October 13, 2019

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WIND BACK WEDNESDAY – WHEN HARRY MET MILEY

October 10, 2017

A new album out now brings to mind a fine, mild day in Sydney 2014 when a controversy-magnet pop star played by the harbour for a rubbish breakfast TV show. The auguries were positive, the cracked spine (of the collected works of William Shakespeare) enticing, the memory of Kenneth Branagh and Laurence Olivier and John Bell resounding.

 

Picture by Ross Schultz

 

Come forth Miley Cyrus for the hour is upon us.

 

THIS DAY SHALL GENTLE HER CONDITION

 

Past the poster of Henry V walked Miley Cyrus in a shimmering green boxer’s robe, primed for the fight and accompanied by the breakfast show’s weather person (In leopard print leggings. At breakfast. On television – and people say Miley dresses shockingly), and thence to the stage set up on the northern forecourt of the Opera House.

 

We few, we happy few, we band of brothers and sisters who had risen pre-dawn to see the twerking, tongue-twisting, tabloid-taunting Cyrus, waited with the rising sun on our backs.

 

Among us were several dressed like her: more men than women so attired it must be said, and not an eyelash out of place on any of the gentlemen. (No doubt inspiring yon Miley to think, as she peered through a forest of phones held high, “It yearns me not if men my garments wear/Such outward things dwell not in my desires.)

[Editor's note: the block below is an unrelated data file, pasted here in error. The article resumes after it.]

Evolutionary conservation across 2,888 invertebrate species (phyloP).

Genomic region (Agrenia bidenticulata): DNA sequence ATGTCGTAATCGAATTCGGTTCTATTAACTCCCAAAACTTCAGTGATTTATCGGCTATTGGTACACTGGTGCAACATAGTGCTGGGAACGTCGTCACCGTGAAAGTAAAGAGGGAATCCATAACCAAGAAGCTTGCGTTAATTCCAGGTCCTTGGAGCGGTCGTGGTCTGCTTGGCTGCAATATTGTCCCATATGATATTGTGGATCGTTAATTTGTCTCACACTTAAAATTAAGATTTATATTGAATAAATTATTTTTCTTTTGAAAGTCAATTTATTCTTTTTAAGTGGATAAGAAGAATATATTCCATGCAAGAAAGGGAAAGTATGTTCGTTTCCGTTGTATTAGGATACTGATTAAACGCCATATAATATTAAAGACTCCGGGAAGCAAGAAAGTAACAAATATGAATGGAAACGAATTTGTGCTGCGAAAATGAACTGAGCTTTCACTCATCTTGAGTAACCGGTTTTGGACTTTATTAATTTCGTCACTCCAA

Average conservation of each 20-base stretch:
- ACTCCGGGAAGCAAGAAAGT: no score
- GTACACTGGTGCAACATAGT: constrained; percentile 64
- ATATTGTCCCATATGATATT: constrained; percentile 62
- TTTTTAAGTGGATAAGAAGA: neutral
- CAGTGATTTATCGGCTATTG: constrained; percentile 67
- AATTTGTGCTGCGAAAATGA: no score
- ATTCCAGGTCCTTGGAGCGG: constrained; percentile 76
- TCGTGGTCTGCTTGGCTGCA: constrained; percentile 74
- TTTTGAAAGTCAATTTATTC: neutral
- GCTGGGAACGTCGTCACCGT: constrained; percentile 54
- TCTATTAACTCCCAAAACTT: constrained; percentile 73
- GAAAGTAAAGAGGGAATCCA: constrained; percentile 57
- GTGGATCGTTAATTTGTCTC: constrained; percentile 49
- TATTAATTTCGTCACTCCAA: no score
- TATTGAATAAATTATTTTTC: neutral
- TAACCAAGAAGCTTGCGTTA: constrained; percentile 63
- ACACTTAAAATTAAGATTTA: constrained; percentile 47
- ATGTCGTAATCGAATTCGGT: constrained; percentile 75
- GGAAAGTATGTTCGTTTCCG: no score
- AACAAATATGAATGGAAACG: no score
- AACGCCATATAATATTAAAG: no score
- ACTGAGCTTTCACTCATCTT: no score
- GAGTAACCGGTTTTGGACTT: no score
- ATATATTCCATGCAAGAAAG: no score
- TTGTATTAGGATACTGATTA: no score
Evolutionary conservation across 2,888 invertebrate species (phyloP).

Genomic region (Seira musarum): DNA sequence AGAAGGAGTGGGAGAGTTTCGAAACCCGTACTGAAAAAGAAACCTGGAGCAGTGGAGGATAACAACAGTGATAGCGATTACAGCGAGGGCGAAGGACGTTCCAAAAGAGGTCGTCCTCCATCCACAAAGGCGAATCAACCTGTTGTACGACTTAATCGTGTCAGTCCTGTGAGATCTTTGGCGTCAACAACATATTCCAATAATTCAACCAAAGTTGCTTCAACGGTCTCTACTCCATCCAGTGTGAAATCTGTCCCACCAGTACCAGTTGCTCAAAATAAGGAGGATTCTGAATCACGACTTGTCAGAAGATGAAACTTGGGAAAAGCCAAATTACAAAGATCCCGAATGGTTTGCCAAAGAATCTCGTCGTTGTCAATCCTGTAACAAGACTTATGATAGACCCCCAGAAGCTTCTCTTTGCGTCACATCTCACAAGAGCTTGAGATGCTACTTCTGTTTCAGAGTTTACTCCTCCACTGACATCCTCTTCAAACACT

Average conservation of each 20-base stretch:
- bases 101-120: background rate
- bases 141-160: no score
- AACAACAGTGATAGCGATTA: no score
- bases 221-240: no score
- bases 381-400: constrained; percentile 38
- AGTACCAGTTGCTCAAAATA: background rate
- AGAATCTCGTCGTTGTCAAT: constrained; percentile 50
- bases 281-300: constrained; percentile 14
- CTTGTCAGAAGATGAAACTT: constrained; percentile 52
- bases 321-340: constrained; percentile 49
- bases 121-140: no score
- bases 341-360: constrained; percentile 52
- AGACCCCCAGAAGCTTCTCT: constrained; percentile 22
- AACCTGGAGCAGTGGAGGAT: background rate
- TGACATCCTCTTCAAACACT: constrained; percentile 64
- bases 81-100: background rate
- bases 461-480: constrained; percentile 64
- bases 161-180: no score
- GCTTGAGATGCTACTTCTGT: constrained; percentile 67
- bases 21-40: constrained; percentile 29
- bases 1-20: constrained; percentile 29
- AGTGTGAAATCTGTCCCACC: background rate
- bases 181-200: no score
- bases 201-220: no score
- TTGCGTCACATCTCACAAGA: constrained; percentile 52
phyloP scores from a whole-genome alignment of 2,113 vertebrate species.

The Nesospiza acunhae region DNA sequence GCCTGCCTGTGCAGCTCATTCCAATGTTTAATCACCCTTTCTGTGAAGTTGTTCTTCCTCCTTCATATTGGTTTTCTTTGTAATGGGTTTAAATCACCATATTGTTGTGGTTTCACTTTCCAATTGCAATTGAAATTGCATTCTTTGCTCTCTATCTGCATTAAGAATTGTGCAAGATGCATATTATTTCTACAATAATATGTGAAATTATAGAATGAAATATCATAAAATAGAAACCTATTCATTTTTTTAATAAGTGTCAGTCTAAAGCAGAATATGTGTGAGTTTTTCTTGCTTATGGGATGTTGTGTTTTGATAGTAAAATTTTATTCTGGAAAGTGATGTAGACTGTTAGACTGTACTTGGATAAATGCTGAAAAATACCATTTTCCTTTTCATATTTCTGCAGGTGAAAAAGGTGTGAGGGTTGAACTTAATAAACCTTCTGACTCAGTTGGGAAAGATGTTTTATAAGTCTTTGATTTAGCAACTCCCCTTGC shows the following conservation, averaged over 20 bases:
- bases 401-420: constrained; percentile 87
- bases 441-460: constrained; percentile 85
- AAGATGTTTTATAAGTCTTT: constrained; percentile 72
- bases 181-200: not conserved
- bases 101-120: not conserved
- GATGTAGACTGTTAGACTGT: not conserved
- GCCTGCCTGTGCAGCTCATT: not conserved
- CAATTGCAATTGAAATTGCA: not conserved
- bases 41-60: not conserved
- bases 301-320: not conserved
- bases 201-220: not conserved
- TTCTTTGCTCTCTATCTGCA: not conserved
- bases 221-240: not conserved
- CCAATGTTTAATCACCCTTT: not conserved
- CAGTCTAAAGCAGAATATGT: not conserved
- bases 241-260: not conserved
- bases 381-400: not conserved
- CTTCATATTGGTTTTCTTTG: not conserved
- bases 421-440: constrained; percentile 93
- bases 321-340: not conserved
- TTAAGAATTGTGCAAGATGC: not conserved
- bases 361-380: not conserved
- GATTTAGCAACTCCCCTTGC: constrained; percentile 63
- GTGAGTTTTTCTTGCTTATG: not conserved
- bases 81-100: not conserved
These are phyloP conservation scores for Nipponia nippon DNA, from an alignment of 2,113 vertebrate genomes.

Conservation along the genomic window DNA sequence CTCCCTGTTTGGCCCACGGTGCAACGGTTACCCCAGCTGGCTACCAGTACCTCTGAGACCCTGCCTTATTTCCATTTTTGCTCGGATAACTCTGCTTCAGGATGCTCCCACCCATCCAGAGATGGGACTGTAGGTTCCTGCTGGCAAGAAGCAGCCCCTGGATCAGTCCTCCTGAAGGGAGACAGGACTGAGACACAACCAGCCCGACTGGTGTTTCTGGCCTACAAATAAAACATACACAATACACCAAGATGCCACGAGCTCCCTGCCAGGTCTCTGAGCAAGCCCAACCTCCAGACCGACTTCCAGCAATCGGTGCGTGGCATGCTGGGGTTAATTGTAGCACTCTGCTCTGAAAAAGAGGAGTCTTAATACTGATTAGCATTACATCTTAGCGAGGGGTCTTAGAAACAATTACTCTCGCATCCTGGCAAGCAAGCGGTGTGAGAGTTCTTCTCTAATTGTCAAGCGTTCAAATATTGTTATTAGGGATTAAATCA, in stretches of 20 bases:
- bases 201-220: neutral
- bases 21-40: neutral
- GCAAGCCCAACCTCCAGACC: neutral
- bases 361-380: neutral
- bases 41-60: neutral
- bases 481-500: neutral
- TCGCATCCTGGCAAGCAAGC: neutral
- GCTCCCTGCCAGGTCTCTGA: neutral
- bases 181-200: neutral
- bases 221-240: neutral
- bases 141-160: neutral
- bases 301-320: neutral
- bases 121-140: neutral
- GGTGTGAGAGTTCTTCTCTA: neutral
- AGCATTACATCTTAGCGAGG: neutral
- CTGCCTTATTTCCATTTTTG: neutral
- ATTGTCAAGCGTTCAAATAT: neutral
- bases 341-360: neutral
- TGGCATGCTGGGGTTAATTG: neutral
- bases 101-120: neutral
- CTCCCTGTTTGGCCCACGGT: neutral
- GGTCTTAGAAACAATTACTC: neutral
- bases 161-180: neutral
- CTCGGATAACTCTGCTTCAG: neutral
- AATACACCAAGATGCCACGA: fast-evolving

Scattered through were high school uniforms, a few pre-teens and no shortage of mothers. Real mothers too; not the type of “motherfuckers” which some reports had Cyrus dropping more than 30 times during her Melbourne concert at the weekend.

If those mothers were bracing themselves for similar language and performance - the type of legs splayed, crotch-rubbing, drug-referencing on-stage activities which earned terms such as gynaecological and scatological – they needn’t have worried.

 

Save for a "good fucking morning to you guys” and a bit of hip thrusting later, when the green robe was shucked and the orange and pink leotard was allowed its moment in the sun, Cyrus was by most standards respectable, even tame.

 

Her singing was not merely respectable though: a powerful and more than capable voice ringing true and genuinely live. Likewise, her responses to the familiar questions lobbed at her by the two slightly awkward (as ever when a teen pop star is patronised/promoted in equal measure) Sunrise hosts were considered, and a step above pat answers.

 

With the Harbour Bridge as a backdrop, a Madame Tussauds model of Cyrus – which for a change actually looked something like the original – set up at the back of the crowd and the bonus of a song after the cameras switched off (Coldplay’s The Scientist), you could hardly complain.

 

Unless of course you wanted more sinner than saint on stage.

 

Still, in the telling and retelling in years to come no doubt the gentlemen and women in Australia still a-bed would think themselves accursed they were not here while ever any speaks who stood by the water with us on St Miley’s day.

 

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